Grazing management is a key factor in pasture-based dairy systems, which can be improved given advanced knowledge of the effects of pregrazing pasture mass (PM) on the performance of dairy cows. The aim of this study was to quantify the effects of PM on the pasture intake, milk production, milk composition, and grazing behavior of strip- or rotational-grazing dairy cows, based on a meta-analysis of published research papers. A database was created that included experiments in which the effects of PM on pasture intake and milk production of dairy cows were studied. Papers were selected only if at least 2 PM were compared under similar experimental conditions, particularly the same pasture allowance (SPA). The final database included 15 papers with 27 PM comparisons. For analytical purposes, the database was subdivided into 3 subsets that varied according to the estimation height at which pasture allowance was determined; that is, where PM were compared at the SPA above ground level (SPA(0) subset), above 2 to 3 cm (SPA(3) subset), and above 4 to 5 cm (SPA(5) subset). Statistical analyses were conducted on the entire database (global analysis) and within each subset using linear model procedures. An interaction between PM and estimation height was found for pasture intake and milk production in the global analysis. On the basis of the predictive equations, pasture intake increased by 1.58 kg of dry matter/d per tonne increase in PM when PM were compared at SPA(0), was not affected by PM when PM were compared at SPA(3), and decreased by 0.65 kg of dry matter/d per tonne increase in PM when PM were compared at SPA(5). This is consistent with the effect of PM on milk production, which was positive and negative (1.04 and -0.79 kg/t of PM, respectively) when PM were compared at SPA(0) and SPA(5), respectively. Grazing time was only slightly affected by PM, irrespective of estimation height, because the effect of PM on pasture intake was mainly dependent on the variation in pasture intake rate. Pasture intake rate increased with increasing PM at SPA(0) but decreased with increasing PM at SPA(5). This meta-analysis clearly demonstrates that the effects of PM on pasture intake, milk production, and behavior of strip-grazing dairy cows depend largely on the height at which the PM and pasture allowance are measured. These results have methodological implications for future grazing research because it can be recommended that PM be compared at similar levels of pasture availability (i.e., at the same pasture allowance above 2 to 3 cm) to avoid possible misinterpretations of results. They also reveal the benefits of improving grazing management and intake prediction through modeling in pasture-based dairy systems. PMID:22916937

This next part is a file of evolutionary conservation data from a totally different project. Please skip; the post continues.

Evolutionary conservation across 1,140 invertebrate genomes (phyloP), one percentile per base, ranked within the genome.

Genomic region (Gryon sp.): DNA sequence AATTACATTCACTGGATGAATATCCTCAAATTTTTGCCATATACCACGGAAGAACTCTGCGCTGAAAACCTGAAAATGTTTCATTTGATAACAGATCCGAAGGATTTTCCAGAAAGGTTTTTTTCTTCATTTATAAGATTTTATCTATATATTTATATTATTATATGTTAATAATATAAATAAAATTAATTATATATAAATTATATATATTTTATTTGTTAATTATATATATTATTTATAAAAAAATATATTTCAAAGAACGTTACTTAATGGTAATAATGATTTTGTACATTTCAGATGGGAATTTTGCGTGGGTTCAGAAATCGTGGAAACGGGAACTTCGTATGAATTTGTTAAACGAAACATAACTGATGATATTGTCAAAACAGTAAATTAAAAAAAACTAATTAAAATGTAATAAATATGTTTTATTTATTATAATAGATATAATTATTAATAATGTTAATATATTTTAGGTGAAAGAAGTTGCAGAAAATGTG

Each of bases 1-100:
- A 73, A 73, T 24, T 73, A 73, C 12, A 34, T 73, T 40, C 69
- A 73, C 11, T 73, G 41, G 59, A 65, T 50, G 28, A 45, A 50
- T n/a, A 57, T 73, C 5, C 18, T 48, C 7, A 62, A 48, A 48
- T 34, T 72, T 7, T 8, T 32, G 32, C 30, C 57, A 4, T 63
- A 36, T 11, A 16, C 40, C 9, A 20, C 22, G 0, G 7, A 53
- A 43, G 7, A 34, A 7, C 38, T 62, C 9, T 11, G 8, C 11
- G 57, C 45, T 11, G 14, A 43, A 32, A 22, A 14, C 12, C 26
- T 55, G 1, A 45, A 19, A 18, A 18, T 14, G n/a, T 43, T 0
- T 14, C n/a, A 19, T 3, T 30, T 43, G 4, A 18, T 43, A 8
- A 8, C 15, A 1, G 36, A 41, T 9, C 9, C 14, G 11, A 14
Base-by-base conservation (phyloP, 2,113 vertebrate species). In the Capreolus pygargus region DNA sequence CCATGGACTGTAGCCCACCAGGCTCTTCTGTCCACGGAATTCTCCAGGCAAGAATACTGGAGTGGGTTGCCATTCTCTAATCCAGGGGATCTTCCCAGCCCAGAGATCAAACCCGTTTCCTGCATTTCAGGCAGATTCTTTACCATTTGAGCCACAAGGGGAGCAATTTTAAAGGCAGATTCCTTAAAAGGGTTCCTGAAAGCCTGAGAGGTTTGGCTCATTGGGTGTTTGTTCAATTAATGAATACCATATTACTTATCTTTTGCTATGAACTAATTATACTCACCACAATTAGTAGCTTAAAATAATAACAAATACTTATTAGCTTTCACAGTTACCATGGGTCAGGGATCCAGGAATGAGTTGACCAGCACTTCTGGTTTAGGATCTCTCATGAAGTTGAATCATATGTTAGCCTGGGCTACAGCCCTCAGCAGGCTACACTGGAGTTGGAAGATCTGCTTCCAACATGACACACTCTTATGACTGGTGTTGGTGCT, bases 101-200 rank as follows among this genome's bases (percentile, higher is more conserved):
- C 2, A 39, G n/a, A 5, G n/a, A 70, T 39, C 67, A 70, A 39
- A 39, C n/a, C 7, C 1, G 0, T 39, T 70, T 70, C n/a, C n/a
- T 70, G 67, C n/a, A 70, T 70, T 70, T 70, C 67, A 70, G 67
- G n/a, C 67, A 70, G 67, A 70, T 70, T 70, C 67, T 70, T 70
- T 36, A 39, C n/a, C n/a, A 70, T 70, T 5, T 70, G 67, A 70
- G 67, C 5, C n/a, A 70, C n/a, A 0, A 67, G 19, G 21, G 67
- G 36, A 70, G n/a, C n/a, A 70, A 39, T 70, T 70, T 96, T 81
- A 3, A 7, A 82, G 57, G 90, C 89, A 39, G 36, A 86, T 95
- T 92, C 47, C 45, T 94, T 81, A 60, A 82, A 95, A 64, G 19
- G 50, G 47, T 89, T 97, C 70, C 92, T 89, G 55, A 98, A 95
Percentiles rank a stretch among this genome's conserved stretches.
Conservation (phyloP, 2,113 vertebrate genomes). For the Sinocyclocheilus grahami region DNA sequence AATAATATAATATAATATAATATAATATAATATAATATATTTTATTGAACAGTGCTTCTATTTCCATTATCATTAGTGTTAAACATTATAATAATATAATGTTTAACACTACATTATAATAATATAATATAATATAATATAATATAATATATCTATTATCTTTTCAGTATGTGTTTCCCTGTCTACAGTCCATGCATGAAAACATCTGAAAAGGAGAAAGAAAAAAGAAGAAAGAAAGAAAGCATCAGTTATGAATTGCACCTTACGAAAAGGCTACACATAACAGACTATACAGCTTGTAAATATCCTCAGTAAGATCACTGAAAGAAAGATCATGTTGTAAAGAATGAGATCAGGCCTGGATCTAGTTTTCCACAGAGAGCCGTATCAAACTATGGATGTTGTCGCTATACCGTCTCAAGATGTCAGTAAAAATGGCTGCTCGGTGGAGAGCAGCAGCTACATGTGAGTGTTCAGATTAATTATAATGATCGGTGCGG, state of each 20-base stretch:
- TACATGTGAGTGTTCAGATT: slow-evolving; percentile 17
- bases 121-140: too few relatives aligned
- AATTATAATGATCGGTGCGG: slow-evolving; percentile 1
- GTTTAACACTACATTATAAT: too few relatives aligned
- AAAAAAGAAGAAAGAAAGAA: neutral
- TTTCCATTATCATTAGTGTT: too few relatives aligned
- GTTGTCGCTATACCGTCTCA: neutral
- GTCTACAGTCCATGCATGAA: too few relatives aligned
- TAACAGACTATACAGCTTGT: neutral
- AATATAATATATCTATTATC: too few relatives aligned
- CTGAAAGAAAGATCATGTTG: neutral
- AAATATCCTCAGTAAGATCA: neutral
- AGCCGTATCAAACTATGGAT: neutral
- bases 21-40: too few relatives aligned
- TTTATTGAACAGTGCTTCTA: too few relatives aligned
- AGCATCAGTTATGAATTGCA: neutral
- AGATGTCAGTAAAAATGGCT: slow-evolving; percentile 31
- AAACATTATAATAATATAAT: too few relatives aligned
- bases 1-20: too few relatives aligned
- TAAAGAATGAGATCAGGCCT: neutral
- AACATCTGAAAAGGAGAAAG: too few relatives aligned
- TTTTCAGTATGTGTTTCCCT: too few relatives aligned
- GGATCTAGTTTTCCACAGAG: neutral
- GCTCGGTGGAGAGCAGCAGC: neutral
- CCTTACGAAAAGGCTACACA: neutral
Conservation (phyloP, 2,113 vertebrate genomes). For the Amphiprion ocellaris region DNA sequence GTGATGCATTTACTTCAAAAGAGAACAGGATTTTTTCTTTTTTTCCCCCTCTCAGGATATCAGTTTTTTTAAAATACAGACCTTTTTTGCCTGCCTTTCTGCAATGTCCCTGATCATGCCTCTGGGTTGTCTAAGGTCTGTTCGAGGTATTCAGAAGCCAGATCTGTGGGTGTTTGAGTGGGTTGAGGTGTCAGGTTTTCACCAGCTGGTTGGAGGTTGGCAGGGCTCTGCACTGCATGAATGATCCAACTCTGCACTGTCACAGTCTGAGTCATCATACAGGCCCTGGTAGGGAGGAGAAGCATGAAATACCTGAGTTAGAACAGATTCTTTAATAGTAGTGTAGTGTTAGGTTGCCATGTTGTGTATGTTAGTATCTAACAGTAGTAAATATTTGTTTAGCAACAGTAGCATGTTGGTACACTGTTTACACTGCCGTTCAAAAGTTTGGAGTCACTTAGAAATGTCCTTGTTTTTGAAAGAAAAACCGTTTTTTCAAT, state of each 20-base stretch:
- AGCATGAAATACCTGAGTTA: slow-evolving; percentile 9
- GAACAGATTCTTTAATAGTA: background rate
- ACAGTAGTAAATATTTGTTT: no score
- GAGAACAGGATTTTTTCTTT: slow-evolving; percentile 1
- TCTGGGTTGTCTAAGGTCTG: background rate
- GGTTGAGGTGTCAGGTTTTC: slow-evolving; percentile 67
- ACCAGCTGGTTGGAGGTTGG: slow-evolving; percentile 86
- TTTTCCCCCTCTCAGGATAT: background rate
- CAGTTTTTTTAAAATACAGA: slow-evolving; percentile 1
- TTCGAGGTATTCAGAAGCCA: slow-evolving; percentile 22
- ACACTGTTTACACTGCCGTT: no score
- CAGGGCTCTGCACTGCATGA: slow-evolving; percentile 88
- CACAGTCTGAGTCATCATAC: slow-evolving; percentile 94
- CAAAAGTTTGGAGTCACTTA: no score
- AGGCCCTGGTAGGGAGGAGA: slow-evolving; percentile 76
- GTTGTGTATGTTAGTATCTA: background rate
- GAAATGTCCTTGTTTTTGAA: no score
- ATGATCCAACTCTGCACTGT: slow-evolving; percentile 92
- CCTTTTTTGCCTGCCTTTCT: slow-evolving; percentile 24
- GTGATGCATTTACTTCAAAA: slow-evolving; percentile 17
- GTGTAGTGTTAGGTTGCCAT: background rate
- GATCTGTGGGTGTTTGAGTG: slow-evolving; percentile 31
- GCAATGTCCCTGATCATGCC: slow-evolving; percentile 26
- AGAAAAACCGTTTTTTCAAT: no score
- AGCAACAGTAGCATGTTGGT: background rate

Pérez-Prieto, L A; Delagarde, R

2012-09-01

20

Hydrogenated fish fat for grazing dairy cows in summer.  

PubMed

Thirty-two multiparous Holando argentino cows in mid lactation were randomly assigned to two treatments: control or HFF (hydrogenated fish fat) at Rafaela, 31 degrees 11' South, during summer 1997/1998, to evaluate the effect of using HFF as a supplement under grazing conditions. Animals in both treatments grazed an alfalfa pasture, and were confined from 1000 hours to 1700 hours daily in a shaded pen where water was provided ad libitum. During each milking, animals in the control group received 3.73 kg dry matter per cow each day (DM cow(-1) day(-1)) concentrate (15% crude protein; 8.69 MJ energy for location/kg DM). Cows in the HFF group received 3.25 kg DM cow(-1) day(-1) concentrate, plus 0.200 kg DM cow(-1) day(-1) HFF. Both diets presented similar energy, protein and neutral detergent fibre contents. The trial was performed during a strong "El Niño" event, which resulted in a total rainfall of 396.3 mm (80% higher than normal). The mean temperature was 23.7 (SD 3.2) degrees C and the mean temperature humidity index was 72.9 (SD 4.96). Production data were analysed using a completely randomised design with analysis of covariance. Supplementation with HFF produced an increase in daily milk production (26.4 (SD 2.46) l/cow compared to 23.9 (SD 2.68) l/cow for the controls; P<0.05). Milk fat production was higher for HFF (P<0.05): 941 (SD 96) g cow(-1) day(-1) as compared to controls, which yielded 846 (SD 95) g cow(-1) day(-1). Milk protein yields also differed significantly (P<0.05), the respective values for HFF and controls being 795 (SD 72) g cow(-1) day(-1) and 715 (SD 83) g cow(-1) day(-1). It was concluded that hydrogenated fish fat could be a good ingredient to sustain high yields and elevated maintenance requirements in a grazing system during hot conditions. PMID:11594630